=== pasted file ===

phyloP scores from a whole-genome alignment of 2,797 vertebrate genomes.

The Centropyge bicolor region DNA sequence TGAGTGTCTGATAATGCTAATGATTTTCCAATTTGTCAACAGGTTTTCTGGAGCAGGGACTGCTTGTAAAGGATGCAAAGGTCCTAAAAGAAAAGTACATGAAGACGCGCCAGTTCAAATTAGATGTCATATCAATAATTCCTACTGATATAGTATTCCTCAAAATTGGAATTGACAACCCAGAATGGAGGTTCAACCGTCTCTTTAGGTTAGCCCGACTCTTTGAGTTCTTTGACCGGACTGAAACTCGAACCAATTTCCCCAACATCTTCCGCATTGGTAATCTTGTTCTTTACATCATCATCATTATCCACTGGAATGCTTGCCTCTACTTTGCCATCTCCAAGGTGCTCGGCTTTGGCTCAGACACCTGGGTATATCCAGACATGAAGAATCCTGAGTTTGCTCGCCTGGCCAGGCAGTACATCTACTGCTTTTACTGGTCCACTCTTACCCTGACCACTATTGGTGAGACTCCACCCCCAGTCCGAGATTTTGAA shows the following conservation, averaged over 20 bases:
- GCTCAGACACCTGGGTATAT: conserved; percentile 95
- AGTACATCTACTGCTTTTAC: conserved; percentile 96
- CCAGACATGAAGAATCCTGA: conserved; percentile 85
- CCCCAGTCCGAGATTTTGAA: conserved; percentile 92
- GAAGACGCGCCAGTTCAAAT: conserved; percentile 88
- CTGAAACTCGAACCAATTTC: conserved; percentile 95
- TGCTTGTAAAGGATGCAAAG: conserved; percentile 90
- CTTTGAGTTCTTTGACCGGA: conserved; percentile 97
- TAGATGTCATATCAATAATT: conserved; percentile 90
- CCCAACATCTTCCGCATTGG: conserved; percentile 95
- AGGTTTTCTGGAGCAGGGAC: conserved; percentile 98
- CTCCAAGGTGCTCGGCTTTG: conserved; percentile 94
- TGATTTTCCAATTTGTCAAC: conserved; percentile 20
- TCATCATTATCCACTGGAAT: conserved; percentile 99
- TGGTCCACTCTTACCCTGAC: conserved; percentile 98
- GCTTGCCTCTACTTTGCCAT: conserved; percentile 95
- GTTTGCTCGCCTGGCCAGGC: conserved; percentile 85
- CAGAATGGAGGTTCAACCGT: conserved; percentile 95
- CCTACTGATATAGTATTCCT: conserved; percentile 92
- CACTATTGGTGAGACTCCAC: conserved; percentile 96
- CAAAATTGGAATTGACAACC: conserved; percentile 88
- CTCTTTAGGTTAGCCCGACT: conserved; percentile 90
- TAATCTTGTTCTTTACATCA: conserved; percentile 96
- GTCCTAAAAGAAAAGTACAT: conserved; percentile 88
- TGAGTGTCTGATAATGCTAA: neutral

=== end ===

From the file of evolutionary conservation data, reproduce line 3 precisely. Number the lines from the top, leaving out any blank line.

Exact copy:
- GCTCAGACACCTGGGTATAT: conserved; percentile 95